Rivalry game? Or just a must-win? Either way, it's the biggest game of the year for the Bears

Cam Ellis
NBC Sports Chicago

Akiem Hicks couldn't help but laugh when he heard the question. 

When holding his media session on Monday afternoon, the star defensive tackle – who's returned to practice and will be eligible to play on Sunday – was pressed on whether he'd circled December 15th on the calendar. 

"It's a pretty specific date, so, yeah," he admitted. "I knew it was coming and prepared accordingly. One of the things I really focused on was just making sure my elbow was in the strongest place possible. We still have some finishing up to do and there's all these dates to make gains and get a little bit better. Just working on that." 

He's certainly not the only one in Chicagoland, or even Lake Forest, who's had this Sunday circled for a while now. It's Packers Week, and an important one at that; while a loss in Green Bay (10-3) alone isn't technically season-ending (a combination of other results would also have to happen), it would sink the Bears' playoff odds below 1%. The best-case scenario (Bears win, Rams/Vikings loss) would raise that to 17% with two games left. 

"The help stuff, yeah, we've created that," Matt Nagy said on Monday. "We're in a position now where we've gotta have help. But none of that matters if we don't win. It means nothing. Let's just control what we can control. Let's win, do everything we can to win this week, see what happens, let it play out. Every week is so different." 

They're not short on motivation, but there's never a lack of energy during Packers Week. It helps that the Matt Nagy chapter has almost always featured important and/or exciting editions: Week 1 of 2018 was his first game as a head coach and featured Rodgers' one-legged comeback; Eddie Jackson clinched the NFC North for the Bears with an interception off Rodgers in Soldier Field's south end zone 14 weeks later. The Patriots won the Super Bowl last year and the league offices still chose this rivalry to open its 100th season, and while the game wasn't what you'd call *good*, it was what'd you'd call *close*. 

"I think we had some adversity, but I also think we stayed in it," said Allen Robinson of the Bears' 10-3 loss. "We got close to making some plays that we needed to – we just didn't finish. Looking back it, with it being Week 1, I didn't think we played perfectly, but I don't think we played that bad."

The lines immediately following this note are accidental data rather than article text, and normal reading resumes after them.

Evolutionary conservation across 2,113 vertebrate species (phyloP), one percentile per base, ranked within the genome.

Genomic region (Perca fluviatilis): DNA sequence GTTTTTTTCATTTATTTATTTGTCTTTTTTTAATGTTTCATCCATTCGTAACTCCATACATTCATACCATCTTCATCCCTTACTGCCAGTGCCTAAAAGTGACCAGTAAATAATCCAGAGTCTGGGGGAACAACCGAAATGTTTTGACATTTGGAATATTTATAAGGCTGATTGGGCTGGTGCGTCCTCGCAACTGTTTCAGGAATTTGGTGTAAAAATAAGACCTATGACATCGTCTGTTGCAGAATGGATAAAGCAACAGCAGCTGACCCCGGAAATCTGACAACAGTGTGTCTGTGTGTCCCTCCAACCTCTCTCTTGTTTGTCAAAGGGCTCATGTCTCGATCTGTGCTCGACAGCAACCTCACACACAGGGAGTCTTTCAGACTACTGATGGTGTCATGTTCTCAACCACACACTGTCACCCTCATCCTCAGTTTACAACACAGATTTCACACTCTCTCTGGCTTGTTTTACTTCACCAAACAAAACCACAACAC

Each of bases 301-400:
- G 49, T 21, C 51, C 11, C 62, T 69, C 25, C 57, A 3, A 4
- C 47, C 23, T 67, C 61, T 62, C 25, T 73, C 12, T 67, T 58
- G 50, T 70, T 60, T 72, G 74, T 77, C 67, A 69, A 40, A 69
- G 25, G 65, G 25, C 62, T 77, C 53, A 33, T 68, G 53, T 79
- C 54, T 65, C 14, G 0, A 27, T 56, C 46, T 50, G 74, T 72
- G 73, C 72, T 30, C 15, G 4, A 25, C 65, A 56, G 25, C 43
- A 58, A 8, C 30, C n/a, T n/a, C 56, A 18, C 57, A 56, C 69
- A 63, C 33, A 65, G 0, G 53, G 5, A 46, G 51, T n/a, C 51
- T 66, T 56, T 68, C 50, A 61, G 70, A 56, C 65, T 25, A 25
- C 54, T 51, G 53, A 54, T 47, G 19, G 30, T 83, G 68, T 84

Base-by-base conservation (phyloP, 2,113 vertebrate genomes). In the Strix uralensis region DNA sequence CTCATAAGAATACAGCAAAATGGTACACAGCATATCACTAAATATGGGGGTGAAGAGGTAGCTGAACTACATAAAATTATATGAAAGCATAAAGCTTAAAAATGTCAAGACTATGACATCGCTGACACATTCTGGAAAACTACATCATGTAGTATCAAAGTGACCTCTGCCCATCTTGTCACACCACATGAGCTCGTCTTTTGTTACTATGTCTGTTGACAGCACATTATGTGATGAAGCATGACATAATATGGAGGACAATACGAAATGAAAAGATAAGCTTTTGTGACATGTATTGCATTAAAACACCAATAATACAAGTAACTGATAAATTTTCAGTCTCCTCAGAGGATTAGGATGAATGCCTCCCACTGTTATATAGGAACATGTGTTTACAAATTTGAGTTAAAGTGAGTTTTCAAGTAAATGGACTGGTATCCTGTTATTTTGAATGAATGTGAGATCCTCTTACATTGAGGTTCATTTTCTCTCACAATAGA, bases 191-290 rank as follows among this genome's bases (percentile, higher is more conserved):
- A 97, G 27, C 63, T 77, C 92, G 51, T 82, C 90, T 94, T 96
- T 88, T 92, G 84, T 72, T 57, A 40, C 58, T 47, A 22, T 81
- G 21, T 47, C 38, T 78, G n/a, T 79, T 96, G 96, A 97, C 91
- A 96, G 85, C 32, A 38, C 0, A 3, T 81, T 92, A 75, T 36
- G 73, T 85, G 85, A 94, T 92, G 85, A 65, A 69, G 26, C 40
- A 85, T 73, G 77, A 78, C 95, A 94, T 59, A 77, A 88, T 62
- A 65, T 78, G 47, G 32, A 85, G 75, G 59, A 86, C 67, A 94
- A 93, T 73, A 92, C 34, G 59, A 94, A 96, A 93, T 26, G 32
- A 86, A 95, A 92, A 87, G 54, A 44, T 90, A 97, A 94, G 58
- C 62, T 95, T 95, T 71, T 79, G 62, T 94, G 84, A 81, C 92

The Bears haven't won in Green Bay since 2015, one of the two times they've won at Lambeau Field in the last decade. Aaron Rodgers seems to have taken a particular delight in putting up gaudy numbers against the Bears over that stretch: he has more touchdown passes (46) against Chicago than he does against any other team. Recent history isn't on their side, but for whatever it's worth, the Bears will go into Sunday's game with about as much confidence as they've had all year – mostly because, as Nagy said with a smile equal parts amusement and relief, "winning helps. Winning helps for sure." 

When asked about the significance of another chapter in Bears-Packers history playing out during this last three week run, some players were more animated about the rivalry than others. They realistically need to beat everyone to even have a chance at the Wild Card, and given how much the players have talked about a greater attention to detail and execution over this win streak, their focus has felt exceedingly internal. With that said, it's still Bears-Packers, and Akiem Hicks is coming back. 

"No, nothing's like Green Bay-Chicago, man. It's just different," he said. 

"One of the first things that I was told when I signed here was, ‘If you don't win any game this year, beat the Packers." 

Rivalry game? Or just a must-win? Either way, it's the biggest game of the year for the Bears originally appeared on NBC Sports Chicago

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